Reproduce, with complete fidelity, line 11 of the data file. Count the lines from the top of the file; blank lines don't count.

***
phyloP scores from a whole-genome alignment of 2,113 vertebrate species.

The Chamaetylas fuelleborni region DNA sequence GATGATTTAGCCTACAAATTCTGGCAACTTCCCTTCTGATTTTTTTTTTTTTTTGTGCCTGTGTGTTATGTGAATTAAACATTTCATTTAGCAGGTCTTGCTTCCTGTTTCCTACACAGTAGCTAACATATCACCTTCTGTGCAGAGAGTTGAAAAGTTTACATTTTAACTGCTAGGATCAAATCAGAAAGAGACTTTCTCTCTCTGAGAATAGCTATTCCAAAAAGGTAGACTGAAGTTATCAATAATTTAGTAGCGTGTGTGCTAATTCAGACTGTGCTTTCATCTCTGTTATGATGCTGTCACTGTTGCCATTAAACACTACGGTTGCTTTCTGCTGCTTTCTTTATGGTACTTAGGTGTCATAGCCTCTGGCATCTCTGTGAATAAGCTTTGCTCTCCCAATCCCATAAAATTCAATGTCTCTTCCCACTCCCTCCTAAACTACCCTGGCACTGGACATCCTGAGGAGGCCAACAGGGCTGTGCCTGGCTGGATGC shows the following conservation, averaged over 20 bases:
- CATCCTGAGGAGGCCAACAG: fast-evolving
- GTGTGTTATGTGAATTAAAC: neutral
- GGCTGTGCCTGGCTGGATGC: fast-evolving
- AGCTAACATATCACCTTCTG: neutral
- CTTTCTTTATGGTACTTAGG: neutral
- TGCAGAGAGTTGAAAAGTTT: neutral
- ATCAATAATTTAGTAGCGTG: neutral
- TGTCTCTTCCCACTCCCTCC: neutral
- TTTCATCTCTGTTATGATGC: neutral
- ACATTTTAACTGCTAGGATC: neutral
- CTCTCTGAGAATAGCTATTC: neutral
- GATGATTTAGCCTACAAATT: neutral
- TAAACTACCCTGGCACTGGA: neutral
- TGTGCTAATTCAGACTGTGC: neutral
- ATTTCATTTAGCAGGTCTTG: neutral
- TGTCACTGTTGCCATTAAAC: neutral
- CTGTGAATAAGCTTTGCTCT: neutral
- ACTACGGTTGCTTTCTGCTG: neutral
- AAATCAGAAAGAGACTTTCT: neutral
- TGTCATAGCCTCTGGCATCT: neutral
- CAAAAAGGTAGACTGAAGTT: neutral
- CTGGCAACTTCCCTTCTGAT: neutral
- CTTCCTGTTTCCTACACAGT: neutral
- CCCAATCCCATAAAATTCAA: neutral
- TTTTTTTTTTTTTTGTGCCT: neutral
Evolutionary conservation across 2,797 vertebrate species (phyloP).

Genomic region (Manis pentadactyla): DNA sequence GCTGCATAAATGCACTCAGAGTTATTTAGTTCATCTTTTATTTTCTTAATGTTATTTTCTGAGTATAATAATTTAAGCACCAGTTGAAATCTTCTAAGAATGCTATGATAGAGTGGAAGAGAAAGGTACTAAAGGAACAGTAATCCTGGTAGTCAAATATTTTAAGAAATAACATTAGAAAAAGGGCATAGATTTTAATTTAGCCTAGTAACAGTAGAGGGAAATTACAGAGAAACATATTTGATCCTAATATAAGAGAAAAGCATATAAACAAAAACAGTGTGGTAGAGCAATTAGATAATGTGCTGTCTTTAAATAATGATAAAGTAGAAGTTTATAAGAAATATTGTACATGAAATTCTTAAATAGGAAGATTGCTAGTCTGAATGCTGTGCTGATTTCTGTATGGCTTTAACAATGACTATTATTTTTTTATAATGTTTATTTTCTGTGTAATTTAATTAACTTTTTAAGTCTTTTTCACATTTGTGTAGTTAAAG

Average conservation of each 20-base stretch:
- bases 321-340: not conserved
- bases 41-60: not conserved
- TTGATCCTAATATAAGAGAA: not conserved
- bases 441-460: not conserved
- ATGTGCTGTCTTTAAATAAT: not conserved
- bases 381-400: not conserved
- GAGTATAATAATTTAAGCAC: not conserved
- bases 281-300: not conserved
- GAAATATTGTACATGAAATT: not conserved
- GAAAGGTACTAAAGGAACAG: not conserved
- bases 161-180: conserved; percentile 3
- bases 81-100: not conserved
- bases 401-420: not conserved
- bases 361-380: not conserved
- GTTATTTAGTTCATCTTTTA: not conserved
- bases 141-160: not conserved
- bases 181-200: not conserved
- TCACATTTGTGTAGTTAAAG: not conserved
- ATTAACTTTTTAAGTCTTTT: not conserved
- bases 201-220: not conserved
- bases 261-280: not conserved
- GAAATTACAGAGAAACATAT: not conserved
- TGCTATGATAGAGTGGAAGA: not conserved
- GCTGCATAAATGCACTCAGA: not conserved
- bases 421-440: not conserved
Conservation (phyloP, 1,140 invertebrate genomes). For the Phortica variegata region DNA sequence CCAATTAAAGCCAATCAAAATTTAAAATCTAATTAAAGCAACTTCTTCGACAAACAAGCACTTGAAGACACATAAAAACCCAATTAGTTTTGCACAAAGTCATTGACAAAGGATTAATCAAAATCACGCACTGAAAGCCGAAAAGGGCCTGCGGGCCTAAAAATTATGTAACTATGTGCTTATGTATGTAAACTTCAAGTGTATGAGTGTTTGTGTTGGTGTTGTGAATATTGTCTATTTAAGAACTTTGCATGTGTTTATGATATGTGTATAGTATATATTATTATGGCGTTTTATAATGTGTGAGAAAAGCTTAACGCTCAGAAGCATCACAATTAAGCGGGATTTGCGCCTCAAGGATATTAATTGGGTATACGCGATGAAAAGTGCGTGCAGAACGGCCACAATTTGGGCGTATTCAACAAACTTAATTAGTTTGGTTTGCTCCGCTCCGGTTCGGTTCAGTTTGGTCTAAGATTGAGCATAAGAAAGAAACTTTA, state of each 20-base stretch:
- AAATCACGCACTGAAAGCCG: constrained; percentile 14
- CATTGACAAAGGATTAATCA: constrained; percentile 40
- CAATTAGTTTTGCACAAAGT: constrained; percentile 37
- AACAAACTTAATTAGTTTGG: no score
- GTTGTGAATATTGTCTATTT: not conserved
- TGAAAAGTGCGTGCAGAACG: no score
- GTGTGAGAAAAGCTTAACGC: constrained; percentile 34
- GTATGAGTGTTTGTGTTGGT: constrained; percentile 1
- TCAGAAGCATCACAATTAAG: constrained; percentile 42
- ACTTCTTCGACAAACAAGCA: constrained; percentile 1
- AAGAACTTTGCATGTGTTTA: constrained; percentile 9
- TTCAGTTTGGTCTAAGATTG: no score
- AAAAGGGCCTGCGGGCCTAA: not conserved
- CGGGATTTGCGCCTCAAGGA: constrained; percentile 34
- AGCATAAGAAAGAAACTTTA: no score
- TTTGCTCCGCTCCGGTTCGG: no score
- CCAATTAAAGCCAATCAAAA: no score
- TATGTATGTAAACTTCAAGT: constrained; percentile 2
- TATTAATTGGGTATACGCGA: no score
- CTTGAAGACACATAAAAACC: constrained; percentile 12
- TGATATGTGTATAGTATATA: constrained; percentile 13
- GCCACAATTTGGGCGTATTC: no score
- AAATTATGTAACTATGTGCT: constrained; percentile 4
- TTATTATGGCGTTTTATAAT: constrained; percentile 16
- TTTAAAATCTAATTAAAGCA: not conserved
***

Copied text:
- TTTCATCTCTGTTATGATGC: neutral